Offender registries are backwards, punitive measures that do not make communities safer. Unfortunately, those in favor of more nuanced, data-driven methods of reducing violence and sexual abuse face substantial barriers in overcoming precedent from years when registries were far narrower in scope than they are today. Advocates must work to distinguish current registries from their predecessors, educate legislators and the public on the ineffectiveness and perverse consequences of offender registries, and continue to conduct research to determine what actually works to prevent harm. While it is an uphill battle, we may take comfort that the facts are on our side.

I. INTRODUCTION............................................................................................................728
II. THE HISTORY OF EARLY REGISTRIES, 1930S–1980S....................................729
III.MODERN REGISTRIES .............................................................................................736
A. The Rebirth of Registries: Sex Offender Registries of the 1990s........736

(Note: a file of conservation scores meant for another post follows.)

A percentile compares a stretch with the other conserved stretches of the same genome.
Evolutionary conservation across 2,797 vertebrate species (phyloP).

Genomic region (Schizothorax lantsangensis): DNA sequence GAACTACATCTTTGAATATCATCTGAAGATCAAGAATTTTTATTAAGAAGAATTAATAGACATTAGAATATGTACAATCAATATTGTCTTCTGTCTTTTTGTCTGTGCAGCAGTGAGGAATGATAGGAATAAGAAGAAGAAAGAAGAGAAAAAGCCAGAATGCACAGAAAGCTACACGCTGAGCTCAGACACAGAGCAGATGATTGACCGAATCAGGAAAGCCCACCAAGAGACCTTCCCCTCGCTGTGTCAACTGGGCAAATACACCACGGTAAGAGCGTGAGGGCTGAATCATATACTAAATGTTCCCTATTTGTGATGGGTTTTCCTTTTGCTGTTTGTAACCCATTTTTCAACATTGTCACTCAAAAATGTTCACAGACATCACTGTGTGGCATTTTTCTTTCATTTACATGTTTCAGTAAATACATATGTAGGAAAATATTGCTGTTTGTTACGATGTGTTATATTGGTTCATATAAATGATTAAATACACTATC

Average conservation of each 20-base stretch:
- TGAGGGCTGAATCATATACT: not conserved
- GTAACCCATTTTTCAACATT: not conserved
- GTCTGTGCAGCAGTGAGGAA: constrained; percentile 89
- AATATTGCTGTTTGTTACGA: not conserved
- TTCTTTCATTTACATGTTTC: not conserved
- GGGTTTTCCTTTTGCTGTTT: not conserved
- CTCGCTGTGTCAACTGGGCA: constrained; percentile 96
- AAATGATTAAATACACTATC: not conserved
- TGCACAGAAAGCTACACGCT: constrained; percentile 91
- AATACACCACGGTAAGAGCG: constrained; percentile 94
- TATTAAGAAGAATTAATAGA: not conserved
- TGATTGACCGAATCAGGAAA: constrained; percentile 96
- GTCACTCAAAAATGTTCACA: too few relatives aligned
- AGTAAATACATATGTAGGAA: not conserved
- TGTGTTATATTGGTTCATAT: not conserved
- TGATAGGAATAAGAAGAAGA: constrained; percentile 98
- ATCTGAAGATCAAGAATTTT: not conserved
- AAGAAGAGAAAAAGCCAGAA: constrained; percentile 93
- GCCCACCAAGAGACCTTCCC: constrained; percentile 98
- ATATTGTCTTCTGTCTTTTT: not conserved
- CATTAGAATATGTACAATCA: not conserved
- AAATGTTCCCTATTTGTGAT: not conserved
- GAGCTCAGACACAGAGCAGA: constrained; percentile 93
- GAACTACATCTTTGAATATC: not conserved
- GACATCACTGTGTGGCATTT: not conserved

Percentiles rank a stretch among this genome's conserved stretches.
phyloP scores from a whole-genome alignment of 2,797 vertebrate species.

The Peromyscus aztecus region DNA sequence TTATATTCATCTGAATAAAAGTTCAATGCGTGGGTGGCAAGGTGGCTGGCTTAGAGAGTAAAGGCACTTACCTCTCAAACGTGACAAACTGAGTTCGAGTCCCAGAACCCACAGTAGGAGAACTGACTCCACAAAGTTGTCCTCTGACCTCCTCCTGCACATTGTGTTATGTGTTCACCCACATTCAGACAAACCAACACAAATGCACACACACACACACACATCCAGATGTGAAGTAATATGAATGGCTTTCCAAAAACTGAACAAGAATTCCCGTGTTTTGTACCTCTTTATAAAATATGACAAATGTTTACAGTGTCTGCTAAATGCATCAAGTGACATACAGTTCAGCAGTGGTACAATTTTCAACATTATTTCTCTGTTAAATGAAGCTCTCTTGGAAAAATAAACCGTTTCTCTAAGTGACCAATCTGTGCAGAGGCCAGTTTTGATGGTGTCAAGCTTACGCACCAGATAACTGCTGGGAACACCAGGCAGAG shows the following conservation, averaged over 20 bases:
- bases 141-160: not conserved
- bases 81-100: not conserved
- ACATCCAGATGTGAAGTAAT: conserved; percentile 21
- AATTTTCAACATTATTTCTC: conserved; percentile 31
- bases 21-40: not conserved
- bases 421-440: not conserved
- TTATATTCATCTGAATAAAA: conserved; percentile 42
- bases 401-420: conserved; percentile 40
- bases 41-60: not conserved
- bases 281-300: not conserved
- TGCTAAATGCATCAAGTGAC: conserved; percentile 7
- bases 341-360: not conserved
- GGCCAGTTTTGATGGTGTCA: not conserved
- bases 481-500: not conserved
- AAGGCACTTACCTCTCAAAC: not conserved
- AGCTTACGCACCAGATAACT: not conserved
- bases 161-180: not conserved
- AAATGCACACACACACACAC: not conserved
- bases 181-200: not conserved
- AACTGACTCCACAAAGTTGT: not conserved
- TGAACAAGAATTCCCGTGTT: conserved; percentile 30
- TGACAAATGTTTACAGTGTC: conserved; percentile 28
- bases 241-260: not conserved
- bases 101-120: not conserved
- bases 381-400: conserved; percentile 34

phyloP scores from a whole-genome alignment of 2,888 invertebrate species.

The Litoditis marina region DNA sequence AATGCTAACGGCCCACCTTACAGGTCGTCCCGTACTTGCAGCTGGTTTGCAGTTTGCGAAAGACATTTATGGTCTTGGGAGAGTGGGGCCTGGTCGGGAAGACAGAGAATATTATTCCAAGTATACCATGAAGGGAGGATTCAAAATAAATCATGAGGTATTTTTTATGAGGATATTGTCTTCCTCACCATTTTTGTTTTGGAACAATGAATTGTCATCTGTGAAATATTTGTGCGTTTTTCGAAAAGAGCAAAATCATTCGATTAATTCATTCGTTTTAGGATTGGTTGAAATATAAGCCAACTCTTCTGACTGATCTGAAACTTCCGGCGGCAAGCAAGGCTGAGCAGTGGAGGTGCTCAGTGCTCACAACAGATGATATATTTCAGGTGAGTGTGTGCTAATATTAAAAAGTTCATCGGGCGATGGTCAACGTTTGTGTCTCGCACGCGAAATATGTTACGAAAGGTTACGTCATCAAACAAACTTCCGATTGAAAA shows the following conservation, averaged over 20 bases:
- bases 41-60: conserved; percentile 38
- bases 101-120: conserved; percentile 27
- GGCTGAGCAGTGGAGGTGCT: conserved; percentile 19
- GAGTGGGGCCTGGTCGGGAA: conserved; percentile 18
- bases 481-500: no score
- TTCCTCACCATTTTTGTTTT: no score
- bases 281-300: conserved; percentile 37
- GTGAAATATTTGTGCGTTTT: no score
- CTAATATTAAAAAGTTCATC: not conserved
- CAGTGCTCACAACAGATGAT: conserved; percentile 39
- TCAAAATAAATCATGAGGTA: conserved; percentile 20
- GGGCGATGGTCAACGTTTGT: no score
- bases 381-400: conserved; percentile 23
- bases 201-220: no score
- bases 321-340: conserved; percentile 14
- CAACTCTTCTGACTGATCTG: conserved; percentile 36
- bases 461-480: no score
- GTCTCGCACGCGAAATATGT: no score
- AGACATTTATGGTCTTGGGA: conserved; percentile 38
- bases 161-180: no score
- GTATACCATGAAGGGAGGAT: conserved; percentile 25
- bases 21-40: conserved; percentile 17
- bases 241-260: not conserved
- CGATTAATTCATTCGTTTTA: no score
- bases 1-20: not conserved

B. Current and Proposed Non-Sex Offender Registries ............................738
IV. POLICY ARGUMENTS AGAINST THE ADOPTION OF REGISTRIES ...........742
A. Legislative and Public Support for Offender Registries.........................742
B. Intent of Offender Registries ..................................................................745
1. Informing Individuals About Criminals in Their Neighborhood.......745
2. Strengthening Police Ability to Solve Crime. ....................................747
3. Deterring Offenders............................................................................747
4. Limiting Access to Victims. ...............................................................748